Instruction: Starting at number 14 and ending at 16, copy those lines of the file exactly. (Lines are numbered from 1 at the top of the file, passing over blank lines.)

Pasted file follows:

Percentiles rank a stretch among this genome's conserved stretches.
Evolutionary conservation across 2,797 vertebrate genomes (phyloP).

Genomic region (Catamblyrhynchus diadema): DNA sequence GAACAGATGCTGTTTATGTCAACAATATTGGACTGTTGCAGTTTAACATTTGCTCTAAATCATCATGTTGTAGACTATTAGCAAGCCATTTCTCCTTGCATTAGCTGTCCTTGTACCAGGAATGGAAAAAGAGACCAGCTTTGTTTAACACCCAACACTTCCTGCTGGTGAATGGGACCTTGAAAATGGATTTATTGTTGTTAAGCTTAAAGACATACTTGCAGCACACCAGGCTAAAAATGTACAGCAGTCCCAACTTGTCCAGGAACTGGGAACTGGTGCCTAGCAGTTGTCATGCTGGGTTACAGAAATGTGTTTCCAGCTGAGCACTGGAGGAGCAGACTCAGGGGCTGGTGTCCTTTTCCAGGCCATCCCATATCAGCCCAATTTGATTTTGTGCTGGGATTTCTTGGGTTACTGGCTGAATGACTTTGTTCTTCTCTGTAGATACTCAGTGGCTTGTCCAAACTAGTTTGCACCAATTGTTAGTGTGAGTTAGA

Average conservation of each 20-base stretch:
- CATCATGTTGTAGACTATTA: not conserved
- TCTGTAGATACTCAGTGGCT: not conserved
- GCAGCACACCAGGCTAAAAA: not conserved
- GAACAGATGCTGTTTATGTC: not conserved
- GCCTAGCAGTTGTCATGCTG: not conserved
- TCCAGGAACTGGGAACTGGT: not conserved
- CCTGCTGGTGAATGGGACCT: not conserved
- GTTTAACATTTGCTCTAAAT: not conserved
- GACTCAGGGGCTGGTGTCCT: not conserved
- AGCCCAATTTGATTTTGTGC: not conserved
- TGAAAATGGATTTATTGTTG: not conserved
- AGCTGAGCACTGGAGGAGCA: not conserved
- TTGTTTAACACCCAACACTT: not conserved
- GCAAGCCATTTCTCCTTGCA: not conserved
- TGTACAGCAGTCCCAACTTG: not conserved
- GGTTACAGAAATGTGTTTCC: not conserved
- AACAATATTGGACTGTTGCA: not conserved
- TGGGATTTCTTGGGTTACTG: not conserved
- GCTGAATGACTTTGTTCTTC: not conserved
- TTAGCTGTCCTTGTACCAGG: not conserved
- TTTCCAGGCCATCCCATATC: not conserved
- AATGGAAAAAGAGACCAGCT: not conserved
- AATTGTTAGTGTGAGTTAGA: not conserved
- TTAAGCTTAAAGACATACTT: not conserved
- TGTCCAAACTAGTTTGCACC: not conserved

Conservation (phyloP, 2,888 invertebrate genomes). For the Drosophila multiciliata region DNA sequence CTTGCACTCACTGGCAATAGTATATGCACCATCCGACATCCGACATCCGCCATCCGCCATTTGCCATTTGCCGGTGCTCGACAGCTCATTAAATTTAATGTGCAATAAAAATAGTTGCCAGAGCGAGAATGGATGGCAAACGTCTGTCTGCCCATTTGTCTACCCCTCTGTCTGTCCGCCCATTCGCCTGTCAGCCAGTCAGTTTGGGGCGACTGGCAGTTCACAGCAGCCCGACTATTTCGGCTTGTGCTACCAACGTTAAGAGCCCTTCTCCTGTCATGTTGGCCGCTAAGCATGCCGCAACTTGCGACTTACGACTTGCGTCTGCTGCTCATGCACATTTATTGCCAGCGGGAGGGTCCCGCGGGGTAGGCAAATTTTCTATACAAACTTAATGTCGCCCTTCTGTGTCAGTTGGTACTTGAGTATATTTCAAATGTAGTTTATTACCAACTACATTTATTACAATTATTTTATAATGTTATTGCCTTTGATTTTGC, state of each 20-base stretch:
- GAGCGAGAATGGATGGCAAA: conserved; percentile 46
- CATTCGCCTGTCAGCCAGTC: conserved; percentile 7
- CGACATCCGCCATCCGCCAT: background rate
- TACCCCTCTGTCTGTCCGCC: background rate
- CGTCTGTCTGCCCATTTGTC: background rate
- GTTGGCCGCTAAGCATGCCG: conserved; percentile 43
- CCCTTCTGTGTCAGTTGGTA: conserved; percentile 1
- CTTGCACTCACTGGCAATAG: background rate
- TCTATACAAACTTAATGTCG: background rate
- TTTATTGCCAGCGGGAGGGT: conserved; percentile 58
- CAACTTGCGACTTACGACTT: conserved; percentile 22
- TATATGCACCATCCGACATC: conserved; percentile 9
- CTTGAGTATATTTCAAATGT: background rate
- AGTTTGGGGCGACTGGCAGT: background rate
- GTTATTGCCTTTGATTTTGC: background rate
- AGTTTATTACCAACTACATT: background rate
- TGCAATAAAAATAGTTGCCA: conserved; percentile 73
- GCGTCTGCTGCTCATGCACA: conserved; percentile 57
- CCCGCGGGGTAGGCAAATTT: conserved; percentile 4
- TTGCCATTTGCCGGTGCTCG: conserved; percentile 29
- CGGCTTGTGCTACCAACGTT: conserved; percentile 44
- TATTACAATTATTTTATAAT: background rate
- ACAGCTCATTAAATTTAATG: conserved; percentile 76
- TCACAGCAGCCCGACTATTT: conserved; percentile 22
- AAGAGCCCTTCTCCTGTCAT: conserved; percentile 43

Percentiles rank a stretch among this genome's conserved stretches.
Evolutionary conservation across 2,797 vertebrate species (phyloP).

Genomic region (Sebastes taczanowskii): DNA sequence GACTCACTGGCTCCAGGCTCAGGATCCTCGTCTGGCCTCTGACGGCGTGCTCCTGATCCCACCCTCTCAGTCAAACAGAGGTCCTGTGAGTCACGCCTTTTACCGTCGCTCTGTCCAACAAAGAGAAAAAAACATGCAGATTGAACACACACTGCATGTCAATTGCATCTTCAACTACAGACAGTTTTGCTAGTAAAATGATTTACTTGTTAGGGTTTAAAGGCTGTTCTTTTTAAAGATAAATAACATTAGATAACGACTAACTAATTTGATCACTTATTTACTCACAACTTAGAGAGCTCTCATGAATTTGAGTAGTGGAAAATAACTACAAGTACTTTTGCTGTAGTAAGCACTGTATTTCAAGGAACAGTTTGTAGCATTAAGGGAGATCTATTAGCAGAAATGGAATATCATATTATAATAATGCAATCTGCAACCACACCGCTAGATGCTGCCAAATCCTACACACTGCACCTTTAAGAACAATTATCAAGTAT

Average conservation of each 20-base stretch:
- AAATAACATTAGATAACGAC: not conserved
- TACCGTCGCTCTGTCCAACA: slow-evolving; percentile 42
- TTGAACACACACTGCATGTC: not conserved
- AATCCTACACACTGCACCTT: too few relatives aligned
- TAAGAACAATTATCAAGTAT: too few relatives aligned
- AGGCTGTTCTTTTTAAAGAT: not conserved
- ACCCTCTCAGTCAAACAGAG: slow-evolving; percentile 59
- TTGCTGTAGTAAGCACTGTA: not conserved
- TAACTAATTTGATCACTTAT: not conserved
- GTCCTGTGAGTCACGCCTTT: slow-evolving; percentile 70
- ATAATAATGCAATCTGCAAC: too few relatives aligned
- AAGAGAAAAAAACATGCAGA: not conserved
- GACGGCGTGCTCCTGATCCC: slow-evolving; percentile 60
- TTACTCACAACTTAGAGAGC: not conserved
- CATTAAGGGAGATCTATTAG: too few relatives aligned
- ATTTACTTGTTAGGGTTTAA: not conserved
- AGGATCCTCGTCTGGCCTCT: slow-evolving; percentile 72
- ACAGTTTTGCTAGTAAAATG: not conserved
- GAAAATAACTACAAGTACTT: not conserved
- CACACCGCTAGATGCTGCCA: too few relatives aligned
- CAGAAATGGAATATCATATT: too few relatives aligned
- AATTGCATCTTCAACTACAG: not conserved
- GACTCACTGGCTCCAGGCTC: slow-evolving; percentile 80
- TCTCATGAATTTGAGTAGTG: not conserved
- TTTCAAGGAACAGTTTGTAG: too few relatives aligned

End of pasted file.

- AGCCCAATTTGATTTTGTGC: not conserved
- TGAAAATGGATTTATTGTTG: not conserved
- AGCTGAGCACTGGAGGAGCA: not conserved